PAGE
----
A REPORT into a scheme involving holidays and car user allowances at Caerphilly council has been referred to the police for investigation.
Gwent Police has referred the Wales Audit Office probe to Avon and Somerset Police, which has already looked into the matter of controversial pay rises at the authority.
The force said the matter should be investigated to ensure transparency.
Avon and Somerset says they are yet to make a decision on the request from the force’s chief constable Jeff Farrar.
Auditors found that thousands of pounds in payments to Caerphilly council’s chief officers to buy out their entitlement to essential car users and annual leave allowances, and the decisions that led to them, were unlawful.
The Wales Audit Office said that the deals were approved by those who stood to gain from them, and the proposals and decisions were not made known to councillors, or published.
Last summer it emerged that 40 senior officers at Caerphilly council received payments averaging £2,500 each for buying out the car allowances.
The total was more than £102,000.
The buy-out of additional annual leave cost close to £116,000, with the overall buy-out payment sum reaching £218,563.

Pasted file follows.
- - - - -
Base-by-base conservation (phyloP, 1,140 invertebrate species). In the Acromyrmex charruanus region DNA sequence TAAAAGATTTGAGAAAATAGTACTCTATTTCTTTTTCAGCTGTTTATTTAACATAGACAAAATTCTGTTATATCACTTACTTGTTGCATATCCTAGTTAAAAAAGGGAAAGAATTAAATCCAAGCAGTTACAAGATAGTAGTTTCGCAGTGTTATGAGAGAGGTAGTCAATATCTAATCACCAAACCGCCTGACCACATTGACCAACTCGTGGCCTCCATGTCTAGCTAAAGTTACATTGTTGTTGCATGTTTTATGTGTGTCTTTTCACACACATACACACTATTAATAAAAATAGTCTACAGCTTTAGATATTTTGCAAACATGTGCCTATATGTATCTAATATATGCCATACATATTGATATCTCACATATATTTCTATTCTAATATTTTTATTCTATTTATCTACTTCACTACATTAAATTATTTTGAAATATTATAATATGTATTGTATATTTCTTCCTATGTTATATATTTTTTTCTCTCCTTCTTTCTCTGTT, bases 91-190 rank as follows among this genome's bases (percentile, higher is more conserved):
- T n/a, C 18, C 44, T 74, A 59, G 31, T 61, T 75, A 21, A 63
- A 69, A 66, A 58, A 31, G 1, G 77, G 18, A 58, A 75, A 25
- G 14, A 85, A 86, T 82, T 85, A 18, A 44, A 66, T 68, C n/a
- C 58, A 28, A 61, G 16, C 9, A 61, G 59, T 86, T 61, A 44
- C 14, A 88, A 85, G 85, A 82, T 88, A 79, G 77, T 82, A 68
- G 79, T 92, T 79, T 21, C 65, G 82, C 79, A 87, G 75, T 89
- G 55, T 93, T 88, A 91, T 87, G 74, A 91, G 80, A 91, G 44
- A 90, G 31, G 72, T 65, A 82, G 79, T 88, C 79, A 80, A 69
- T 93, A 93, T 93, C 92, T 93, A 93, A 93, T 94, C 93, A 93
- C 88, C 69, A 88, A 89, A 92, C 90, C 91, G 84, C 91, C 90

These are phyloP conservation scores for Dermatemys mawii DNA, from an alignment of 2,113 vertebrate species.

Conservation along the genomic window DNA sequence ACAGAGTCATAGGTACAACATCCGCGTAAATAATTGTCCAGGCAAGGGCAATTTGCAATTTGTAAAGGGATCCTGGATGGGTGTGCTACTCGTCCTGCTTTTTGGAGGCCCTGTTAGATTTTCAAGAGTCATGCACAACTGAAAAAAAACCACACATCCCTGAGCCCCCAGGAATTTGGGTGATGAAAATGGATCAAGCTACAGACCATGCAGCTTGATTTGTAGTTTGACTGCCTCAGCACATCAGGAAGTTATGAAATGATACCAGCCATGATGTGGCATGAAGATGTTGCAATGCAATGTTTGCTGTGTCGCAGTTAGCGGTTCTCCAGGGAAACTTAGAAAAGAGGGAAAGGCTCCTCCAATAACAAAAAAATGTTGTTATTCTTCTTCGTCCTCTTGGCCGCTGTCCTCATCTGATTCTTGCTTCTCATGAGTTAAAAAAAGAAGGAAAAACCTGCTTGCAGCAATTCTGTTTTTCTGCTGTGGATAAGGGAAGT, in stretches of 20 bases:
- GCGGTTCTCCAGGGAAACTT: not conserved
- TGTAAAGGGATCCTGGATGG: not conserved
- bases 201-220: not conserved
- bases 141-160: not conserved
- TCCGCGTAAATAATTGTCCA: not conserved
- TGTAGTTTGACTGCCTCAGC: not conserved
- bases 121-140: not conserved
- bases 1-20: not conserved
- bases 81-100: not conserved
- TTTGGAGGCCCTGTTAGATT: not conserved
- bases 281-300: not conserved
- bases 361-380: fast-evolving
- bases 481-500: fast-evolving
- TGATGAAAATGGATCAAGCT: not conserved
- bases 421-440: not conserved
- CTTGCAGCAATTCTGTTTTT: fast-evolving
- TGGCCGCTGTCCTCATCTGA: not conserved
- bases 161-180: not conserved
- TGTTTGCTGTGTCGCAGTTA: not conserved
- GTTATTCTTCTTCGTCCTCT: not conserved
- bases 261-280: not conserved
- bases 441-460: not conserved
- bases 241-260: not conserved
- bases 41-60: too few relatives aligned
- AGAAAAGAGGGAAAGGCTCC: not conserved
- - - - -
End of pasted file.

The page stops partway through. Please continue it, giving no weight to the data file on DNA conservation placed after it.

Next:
A spokesman for Gwent Police said it has considered the public interest report by the Wales Audit Office and decided it should be investigated by police "to ensure complete transparency and independence."
“However in light of our close proximity and working relationship with Caerphilly County Borough Council it is not appropriate for it to be investigated by the Gwent force, and as such the investigation has been referred to Avon and Somerset Police," he said.
“This is consistent with the previous approach in respect of chief officer pay awards already which is currently [under] investigation by Avon and Somerset.”
An Avon and Somerset spokesman said the force is aware of the chief constable's request: “We will be making a decision about this request in due course.”
A separate case regarding fraud claims over pay rises for senior officers has been referred by Avon and Somerset Police to the Crown Prosecution Service for a decision.
Both the council’s chief executive Anthony O’Sullivan and his deputy Nigel Barnett remain on police bail.